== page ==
3. Susan Walter

    PS I was writing my comment before Trevor’s appeared. I’d be interested in seeing the research showing a drop in diversity related to late mowing. ‘Fauchage tardive’ is common practice here in central France because it is seen as a win/win situation — biodiversity ensured because plants set seed, local authorities save money and resources.

    1. jeffollerton Post author

      Yes, I’m not aware of that research either. It’s certainly not the advice that’s given by other organisations, who recommend later grazing for example, as Stuart Roberts pointed out on Facebook.

    1. jeffollerton Post author

      It’s an interesting point Emily. Some probably need cutting very infrequently if they are on poor, shallow, stony soil. But on richer soil if they aren’t cut, eventually shrubs and trees will colonise and you’ll lose the grassland diversity.

      1. David Evans

        Jeff: surely shrubs could be held back by a single cut – possibly even in the winter (or would that be bad for creatures trying to hole up until spring arrives).

      2. jeffollerton Post author

        Very much depends on the timing of the cut and the type of shrub, i.e. whether it flowers from the previous or the current year’s growth.

  4. Pingback: More bees in the garden | a french garden

  5. David Evans

    I am still looking for information on the disappearance of windscreen splatter. I suppose it could be that windscreens are more aerodynamic than they used to be, but what about lorries. Does anyone know of any studies done on the subject. The change over perhaps 30 years or so is very striking and, if it were a true indicator of insect numbers, it would surely imply that there has been a catastrophic decline. One thing I havce noticed is that I never seem to drive through clouds of moths as I remember doing at one time. So much so that I used slow down to avoid smashing into them.

    1. jeffollerton Post author

      I raised this question at a conference last year and was told that there’s little data to support the idea that there’s been a wholesale crash in insect numbers (e.g. from the Rothamsted suction sampling network) but I’d like to see some more evidence. Anecdotally I think that I see fewer insects now than I did 30 or 40 years ago, but that might be rose-tinted glasses on my part :-).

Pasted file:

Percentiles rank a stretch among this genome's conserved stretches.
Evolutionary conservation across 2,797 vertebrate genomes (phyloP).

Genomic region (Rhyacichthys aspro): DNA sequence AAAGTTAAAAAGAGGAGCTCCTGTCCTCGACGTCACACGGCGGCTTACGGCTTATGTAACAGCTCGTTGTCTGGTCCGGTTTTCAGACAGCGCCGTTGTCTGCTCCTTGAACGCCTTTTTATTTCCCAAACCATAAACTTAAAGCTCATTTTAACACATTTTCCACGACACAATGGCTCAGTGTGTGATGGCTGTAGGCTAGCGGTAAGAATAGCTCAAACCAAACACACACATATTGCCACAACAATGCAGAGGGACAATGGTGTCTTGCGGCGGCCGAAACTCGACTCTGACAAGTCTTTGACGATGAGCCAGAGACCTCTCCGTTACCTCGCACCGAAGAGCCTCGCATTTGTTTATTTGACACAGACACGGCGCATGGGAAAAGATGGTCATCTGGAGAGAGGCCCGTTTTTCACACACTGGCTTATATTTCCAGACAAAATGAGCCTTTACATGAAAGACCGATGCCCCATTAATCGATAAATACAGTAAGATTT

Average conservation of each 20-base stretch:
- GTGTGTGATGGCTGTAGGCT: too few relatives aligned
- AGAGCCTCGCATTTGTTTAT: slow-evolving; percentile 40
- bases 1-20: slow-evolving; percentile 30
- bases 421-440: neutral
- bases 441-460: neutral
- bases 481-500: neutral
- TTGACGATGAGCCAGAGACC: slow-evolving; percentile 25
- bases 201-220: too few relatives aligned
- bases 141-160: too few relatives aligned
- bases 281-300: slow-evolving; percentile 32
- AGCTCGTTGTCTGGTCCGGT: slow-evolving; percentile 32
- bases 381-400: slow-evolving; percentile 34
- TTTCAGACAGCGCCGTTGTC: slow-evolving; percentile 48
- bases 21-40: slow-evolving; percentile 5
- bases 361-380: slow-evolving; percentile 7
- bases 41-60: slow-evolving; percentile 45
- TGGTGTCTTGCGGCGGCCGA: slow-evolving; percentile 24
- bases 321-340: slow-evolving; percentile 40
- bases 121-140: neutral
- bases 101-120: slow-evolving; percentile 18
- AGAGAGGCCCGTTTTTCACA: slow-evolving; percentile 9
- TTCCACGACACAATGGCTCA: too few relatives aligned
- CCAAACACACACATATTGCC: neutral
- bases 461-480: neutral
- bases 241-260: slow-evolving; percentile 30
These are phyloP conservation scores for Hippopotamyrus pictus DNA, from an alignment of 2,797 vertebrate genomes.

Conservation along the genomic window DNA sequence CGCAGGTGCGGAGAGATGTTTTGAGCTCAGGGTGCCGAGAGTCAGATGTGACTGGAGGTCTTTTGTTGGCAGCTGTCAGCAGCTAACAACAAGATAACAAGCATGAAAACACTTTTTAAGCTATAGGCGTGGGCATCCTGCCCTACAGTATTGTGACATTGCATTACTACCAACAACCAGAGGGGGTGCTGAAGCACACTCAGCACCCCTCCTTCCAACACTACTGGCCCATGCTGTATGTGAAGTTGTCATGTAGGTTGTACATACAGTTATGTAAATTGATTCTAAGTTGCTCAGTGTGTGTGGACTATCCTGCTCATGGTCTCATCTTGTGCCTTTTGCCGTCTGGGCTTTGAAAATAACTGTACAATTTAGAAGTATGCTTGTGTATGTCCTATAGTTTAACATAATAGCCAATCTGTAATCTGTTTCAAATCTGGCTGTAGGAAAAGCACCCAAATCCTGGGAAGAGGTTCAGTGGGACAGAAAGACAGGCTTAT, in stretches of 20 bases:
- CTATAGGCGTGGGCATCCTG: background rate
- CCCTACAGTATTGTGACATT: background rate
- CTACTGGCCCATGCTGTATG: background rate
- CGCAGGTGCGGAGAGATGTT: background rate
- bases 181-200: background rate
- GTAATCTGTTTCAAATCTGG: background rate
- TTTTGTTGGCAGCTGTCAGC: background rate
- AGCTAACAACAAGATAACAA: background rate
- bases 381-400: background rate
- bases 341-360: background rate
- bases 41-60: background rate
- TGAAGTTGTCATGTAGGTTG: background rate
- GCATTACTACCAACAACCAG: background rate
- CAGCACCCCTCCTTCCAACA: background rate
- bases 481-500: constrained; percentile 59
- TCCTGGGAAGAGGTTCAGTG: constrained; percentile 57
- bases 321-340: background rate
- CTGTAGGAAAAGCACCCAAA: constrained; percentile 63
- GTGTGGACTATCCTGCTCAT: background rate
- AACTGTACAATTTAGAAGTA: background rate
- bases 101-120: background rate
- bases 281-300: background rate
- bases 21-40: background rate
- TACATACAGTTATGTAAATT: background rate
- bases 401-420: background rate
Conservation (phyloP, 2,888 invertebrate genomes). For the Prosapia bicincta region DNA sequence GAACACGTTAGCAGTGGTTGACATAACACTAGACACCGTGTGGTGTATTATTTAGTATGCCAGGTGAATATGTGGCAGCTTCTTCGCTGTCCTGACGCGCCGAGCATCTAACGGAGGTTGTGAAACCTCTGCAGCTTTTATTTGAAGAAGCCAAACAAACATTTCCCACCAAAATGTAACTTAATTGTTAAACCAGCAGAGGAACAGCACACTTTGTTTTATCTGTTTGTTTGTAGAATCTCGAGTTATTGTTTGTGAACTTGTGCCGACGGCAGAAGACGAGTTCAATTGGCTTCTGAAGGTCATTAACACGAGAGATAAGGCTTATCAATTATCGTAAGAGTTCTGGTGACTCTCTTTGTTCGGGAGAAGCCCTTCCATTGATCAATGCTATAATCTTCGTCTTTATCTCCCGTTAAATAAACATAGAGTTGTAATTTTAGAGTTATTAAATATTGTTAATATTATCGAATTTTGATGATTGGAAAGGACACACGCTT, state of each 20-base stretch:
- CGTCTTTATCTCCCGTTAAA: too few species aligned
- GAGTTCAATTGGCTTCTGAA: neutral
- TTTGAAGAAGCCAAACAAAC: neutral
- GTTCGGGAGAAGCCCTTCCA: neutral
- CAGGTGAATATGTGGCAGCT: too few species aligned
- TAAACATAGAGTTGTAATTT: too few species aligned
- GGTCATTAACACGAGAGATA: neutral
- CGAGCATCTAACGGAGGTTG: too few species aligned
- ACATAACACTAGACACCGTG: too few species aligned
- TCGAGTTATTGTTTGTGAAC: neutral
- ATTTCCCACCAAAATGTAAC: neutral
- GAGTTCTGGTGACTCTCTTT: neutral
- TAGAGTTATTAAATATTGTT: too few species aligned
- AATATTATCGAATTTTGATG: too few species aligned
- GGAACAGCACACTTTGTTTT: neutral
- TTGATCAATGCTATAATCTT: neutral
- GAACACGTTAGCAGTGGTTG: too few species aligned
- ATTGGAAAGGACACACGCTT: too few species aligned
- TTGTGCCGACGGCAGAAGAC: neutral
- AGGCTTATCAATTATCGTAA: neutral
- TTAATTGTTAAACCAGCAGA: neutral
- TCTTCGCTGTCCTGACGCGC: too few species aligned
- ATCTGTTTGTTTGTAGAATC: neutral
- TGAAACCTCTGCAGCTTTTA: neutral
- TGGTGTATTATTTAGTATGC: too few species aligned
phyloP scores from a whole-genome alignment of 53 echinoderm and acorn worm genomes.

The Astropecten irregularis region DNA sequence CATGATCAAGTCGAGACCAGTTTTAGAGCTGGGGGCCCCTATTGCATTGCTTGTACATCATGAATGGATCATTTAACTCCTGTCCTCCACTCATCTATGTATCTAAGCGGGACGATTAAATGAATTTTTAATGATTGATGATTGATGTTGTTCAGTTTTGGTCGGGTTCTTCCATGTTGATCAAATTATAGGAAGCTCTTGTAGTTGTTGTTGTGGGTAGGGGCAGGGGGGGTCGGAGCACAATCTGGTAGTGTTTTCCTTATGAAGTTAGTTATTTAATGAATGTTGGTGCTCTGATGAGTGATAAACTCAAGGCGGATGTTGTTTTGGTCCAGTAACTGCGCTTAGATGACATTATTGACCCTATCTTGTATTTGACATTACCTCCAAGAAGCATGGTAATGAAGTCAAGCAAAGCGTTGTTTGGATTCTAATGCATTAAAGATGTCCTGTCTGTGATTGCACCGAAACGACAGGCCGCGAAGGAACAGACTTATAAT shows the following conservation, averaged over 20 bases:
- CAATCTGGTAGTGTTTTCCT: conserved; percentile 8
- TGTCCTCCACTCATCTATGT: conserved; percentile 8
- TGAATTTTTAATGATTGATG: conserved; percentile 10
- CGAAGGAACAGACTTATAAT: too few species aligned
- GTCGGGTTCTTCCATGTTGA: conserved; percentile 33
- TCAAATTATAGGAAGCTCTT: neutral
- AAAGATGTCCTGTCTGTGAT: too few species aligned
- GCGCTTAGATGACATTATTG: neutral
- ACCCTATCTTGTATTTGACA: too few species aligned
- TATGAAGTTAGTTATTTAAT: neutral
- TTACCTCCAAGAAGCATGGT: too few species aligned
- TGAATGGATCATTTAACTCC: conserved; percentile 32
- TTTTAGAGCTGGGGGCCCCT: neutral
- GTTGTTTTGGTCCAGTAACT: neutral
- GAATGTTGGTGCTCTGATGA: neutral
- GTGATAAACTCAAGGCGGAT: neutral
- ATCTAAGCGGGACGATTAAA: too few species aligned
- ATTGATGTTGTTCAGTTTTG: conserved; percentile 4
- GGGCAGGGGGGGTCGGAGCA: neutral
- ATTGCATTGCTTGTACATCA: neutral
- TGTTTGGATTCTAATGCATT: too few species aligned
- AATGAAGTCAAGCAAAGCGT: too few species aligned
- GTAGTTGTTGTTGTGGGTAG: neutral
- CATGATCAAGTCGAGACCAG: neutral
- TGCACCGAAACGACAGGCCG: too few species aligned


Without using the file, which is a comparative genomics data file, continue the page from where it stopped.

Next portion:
6. Scott Gibbens

    I am having a similar discussion with our local council. They want to cut our local wildflower common now, on the recommendation of Natural England. Natural England say mow after the end of July. The local farmer has offered to mow it for free (and takes the bales to feed his cows), and the council seem to think this is OK.
    They always reply that the experts at Natural England must know what they are talking about and refuse the engage their own brains.
    If you have any evidence I could package up for them to persuade them to cut later I would really appreciate it.

    1. jeffollerton Post author

      Hi Scott – feel free to point them towards this blog post and to download the paper I link to, show them Figure 4 in particular. Also it’s worth going out there and recording the number of flower visitors you see to provide them with your own evidence that the site is still important.

      Good luck, let us know how you get on.

  7. Steven Falk

    Just writing a ‘Transport Corridors for Pollinators’ sheet for Buglife (to complement the DEFRA Bees Needs one, and this dialogue is very useful. Buglife have also cocordinated an invert survey of the A30 and A38 in SW England which should be available in 2016.

    1. jeffollerton Post author

      Glad it’s useful Steven. I’ve been having some chat’s with Plantlife about this and some of the advice has been modified. I’ll forward an email to you in a little while.

  8. Pingback: British phenological records indicate high diversity and extinction rates among late-summer-flying pollinators – a recently published study | Jeff Ollerton's Biodiversity Blog

Leave a Reply to jeffollerton Cancel reply

Fill in your details below or click an icon to log in: Logo

You are commenting using your account. Log Out /  Change )

Twitter picture

You are commenting using your Twitter account. Log Out /  Change )

Facebook photo

You are commenting using your Facebook account. Log Out /  Change )

Connecting to %s